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Isabell in Maastricht

Hey guys, my name is Isabel Waszkiewicz. I’m originally from Milwaukee, Wisconsin which I will address as “MKE” for the rest of this blog post. In this blog I am going to tell you guys about my experience moving from MKE to a smaller Dutch city.

In high school, when junior year rolled around in 2018, I was hit with an immense dilemma: Do I want to stay in the USA for my college life, or look farther from home, like in Europe. I decided to apply to schools in Europe and applied also to backup schools in Wisconsin in case I changed my mind. I ended up choosing numerous schools in the Netherlands as I wanted to focus my studies on biology, mainly human biology, and I wanted to study in an all-English course. Therefore, thorough using Beyond the States, I was able to find numerous courses fitting my needs and wants, in numerous countries. The course that best fit me and provided me with a wide variety of biology courses proved to be a program called the Maastricht Science Program (MSP). I ended up applying here, and mid-senior year I got my acceptance letter. I was beyond thrilled.

Fast forward two-and-a-half years, and I am now about to start my third and final year of university at MSP. MSP is a Liberal Arts and Sciences program based in a smaller, Southern city in the Netherlands: Maastricht. Leaving to come to Maastricht was a big change for me, not only because I didn’t know anyone, but because the city was smaller compared to the MKE I was used to, and the culture was so different.

Specifically speaking, Maastricht is slightly larger than 60 square kilometers, and has a population of about 122,400 people. Compared to Milwaukee, which is over 250 square kilometers and has a population a

lmost 5 times larger than that of Maastricht with 594,600 people. I was in for a big change. However, I could not be happier with my decision.

Personally, I find studying in a smaller city like Maastricht extremely nice and comforting. You can get to know the city, and all of its hidden spots, whereas in much larger cities I feel you can still feel a bit lost after even years of studying there. I also find since you know more areas well, there is also a greater feeling of safety in smaller cities. In large cities there commonly are areas that may not be the safest to walk through at night perhaps, but in smaller cities like Maastricht I find there are little to no unsafe areas, and if there are areas best not travelled alone at night, you know about them well due to their scarcity.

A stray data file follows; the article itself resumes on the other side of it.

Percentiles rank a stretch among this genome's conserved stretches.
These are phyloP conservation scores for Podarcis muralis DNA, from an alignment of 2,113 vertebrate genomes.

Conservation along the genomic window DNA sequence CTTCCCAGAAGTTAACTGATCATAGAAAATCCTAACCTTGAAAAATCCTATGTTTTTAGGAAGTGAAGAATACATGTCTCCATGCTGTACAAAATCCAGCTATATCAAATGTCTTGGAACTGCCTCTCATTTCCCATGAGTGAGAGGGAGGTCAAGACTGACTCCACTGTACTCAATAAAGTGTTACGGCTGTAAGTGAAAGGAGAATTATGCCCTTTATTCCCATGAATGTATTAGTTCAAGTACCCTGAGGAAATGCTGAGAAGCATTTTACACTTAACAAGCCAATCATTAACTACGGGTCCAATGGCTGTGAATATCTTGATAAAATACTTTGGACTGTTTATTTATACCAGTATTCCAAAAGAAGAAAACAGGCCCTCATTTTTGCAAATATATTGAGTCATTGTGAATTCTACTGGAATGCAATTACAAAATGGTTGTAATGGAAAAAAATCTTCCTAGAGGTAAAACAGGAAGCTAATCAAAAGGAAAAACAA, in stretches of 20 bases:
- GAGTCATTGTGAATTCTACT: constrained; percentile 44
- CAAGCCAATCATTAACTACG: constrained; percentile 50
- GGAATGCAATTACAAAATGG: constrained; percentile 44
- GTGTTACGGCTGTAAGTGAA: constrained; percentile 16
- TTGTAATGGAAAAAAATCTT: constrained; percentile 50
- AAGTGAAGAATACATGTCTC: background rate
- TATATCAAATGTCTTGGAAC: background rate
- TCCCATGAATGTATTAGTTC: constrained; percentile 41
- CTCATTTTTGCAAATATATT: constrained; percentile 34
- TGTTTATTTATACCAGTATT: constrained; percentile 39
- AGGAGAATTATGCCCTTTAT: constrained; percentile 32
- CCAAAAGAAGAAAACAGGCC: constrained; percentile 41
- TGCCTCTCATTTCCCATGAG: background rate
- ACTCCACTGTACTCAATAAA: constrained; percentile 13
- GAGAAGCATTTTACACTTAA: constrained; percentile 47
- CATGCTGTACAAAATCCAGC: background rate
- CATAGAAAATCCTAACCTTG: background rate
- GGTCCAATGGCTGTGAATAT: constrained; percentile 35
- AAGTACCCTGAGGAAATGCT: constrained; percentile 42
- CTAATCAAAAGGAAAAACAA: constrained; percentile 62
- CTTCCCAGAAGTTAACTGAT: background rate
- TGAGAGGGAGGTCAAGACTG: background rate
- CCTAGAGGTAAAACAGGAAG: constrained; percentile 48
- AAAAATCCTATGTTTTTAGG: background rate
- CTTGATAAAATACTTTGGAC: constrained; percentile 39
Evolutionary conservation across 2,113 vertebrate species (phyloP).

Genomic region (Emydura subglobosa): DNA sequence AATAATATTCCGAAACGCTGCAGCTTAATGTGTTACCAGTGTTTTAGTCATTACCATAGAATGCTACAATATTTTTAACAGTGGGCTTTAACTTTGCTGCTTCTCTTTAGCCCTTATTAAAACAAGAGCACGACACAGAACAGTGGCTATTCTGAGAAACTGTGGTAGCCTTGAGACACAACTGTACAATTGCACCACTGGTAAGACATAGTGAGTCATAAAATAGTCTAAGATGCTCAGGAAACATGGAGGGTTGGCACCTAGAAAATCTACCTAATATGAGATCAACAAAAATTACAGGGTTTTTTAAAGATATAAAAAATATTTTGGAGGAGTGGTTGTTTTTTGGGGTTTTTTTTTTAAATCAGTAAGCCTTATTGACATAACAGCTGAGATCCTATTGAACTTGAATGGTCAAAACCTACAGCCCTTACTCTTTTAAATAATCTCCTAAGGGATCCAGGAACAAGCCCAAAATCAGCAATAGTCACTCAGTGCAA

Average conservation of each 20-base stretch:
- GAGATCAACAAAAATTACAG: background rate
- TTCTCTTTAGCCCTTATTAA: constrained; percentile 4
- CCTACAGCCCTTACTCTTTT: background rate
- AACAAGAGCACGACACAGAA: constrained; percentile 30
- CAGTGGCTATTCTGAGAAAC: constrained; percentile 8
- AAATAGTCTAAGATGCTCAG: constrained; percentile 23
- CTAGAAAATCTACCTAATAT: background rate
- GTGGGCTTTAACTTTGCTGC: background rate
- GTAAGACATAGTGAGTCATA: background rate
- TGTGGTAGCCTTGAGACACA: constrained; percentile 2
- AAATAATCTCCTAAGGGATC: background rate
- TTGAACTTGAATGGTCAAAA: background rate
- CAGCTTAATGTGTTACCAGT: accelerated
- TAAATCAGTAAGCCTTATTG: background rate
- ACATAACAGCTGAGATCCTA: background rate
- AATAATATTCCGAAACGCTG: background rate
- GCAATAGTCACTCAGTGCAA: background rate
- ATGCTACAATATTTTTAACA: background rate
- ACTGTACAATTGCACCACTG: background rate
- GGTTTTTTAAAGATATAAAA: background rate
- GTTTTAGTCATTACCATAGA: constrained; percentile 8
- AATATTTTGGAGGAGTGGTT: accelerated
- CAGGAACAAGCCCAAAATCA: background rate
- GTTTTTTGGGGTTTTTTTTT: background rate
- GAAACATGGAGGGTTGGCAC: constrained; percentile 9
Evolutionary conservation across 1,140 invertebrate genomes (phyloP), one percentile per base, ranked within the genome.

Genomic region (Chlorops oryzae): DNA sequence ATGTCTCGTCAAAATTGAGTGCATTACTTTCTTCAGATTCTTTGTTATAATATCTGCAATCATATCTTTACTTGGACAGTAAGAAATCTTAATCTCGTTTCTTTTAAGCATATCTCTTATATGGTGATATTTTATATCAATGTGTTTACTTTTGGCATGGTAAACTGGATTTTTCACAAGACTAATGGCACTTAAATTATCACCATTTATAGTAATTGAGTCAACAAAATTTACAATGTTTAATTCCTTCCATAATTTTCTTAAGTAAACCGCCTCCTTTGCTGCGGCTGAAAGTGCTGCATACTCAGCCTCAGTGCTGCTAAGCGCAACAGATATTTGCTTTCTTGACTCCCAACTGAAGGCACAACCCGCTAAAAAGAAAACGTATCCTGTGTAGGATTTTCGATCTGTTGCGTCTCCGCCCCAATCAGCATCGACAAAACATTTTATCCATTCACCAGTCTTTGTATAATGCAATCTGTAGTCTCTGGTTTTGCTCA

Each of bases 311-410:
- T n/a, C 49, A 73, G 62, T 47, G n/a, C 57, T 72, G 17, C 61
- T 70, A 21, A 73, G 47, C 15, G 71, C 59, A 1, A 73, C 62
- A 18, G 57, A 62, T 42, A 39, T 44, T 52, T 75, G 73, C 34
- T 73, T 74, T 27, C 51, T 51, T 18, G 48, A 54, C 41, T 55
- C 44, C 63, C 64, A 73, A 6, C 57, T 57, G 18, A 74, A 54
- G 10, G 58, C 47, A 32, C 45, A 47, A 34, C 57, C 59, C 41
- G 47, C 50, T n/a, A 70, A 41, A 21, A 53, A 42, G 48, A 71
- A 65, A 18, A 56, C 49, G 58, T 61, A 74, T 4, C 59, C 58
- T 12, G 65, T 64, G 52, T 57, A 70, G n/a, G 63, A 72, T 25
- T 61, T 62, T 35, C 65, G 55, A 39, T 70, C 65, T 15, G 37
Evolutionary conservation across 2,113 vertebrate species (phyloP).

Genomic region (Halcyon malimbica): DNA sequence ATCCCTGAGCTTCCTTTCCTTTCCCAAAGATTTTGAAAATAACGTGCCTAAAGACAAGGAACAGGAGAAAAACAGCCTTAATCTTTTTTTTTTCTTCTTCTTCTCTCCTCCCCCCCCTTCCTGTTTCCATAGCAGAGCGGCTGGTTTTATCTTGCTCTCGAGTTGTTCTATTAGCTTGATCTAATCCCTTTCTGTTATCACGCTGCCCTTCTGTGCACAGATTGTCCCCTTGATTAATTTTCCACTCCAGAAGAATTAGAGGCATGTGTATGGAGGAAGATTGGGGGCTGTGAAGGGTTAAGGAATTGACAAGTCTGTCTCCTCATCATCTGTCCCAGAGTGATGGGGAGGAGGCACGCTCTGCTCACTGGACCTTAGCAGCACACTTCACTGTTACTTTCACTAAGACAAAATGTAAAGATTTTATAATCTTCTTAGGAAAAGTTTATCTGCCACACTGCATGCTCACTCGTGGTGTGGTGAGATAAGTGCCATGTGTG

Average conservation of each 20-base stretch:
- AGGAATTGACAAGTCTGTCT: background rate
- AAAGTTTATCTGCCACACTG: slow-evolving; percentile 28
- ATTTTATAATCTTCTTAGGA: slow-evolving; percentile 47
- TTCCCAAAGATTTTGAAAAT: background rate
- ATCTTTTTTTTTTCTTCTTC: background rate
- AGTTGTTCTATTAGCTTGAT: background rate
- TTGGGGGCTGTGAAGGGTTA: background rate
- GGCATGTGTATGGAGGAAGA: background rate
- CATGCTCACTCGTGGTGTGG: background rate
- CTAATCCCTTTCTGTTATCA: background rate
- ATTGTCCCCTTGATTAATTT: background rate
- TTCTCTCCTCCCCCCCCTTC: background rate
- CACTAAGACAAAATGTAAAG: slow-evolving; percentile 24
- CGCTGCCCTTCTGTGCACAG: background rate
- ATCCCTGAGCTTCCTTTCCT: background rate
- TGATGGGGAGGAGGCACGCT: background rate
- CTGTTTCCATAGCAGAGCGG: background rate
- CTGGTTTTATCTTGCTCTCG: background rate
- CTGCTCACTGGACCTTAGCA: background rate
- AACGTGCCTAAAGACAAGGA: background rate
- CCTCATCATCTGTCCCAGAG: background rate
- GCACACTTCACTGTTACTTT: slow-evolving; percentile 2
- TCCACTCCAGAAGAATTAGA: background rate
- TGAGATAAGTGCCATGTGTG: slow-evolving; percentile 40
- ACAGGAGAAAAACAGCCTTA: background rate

In addition, not only do you get to know the city better, but the people living there as well. In smaller cities you are very likely to get to know local people from your favorite restaurants or small stores extremely well and make connections that are scarce in larger cities. Besides locals, you are easily able to meet up with friends you meet from university whenever since almost everything is less than a 20-30 minute bike ride away. I cannot express how nice it is to run into friends on the streets, especially when you are so far from home. Almost every time I leave my house, I am able to run into, or spot someone I know. I personally find this extremely comforting as I get homesick sometimes and miss friends from back in the US, and these interactions allow relationships to grow in your new hometown.

Lastly, in smaller cities like Maastricht, commuting to class, work, or even to friend’s places is extremely easy. In fact, since the Dutch bike everywhere, I can bike to my friend’s place on the complete opposite side of the city, in under 30 minutes in Maastricht. Most places are reachable by foot, but biking provides a greater ease.

With tight schedules, this proximity helps greatly, as if you are running late, you are usually 5-10 minutes away from work even with traffic. This makes moving places, commuting to work, getting home at night, and even grocery shopping so much easier and faster.

Overall, I know moving to another country across the ocean is already a huge change and causes stress, trust me I’ve been there. I just hope this blog post takes a little bit of that stress away if you are currently worried you applied to a smaller university or will be living in a smaller city. All change is going to be somewhat stressful at first, whether that is good or ba

d stress. In the end however, you just need to realize that you are human, you will adapt, and wherever you end up will bring so many new and amazing opportunities. Take it from me, moving to a much smaller Dutch city from the US was one of, if not the best decision I have made yet in my life.

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Student Life: Taylor at HU University in Utrecht, Netherlands

Will the Creative Business Program Suit You as Great as it Suits Me?

              My name is Taylor Petersen, I am from Washington State and a first-year student at Hogeschool Utrecht University of Applied Sciences (HU). I am attending school here in Utrecht, Netherlands and today I am going to talk about my program, Creative Business. While looking into universities on my search to find the perfect school, the Creative Business program stood out because of the wide range of skills I would be learning in order to inch my way towards becoming the entrepreneurial woman I’ve always wanted to be.

As a Creative Business student, or as the students call it, ‘a CB student’, I have learned an enormous amount in my first year. Each half year is divided into two blocks. In the first block you have your first 3 classes, test on the  m, and then move on to the next 3 classes in the next block. I love this block system for many reasons, one being that I am able to focus better on fewer subjects before me and really delve into the topics without having my brain dragged in many different directions. Thus far in my first year, I have learned the proper marketing fundamentals, I have accumulated skills to cultivate my creativity, learned how to correctly interview and gather information from sources and more. This program has greatly benefitted me and my understanding of what it takes to be a part of a business. Each of my classes have been mostly online due to Covid-19, but the teachers have adapted well, and still manage to engage the students. At the beginning of the year, when my classes were still in person, we did many engaging activities and learned by doing. This is the goal of universities of applied sciences. By applying what you’ve learned you are able to truly understand it, and this is another aspect that was very enticing to me about goi ng to this university.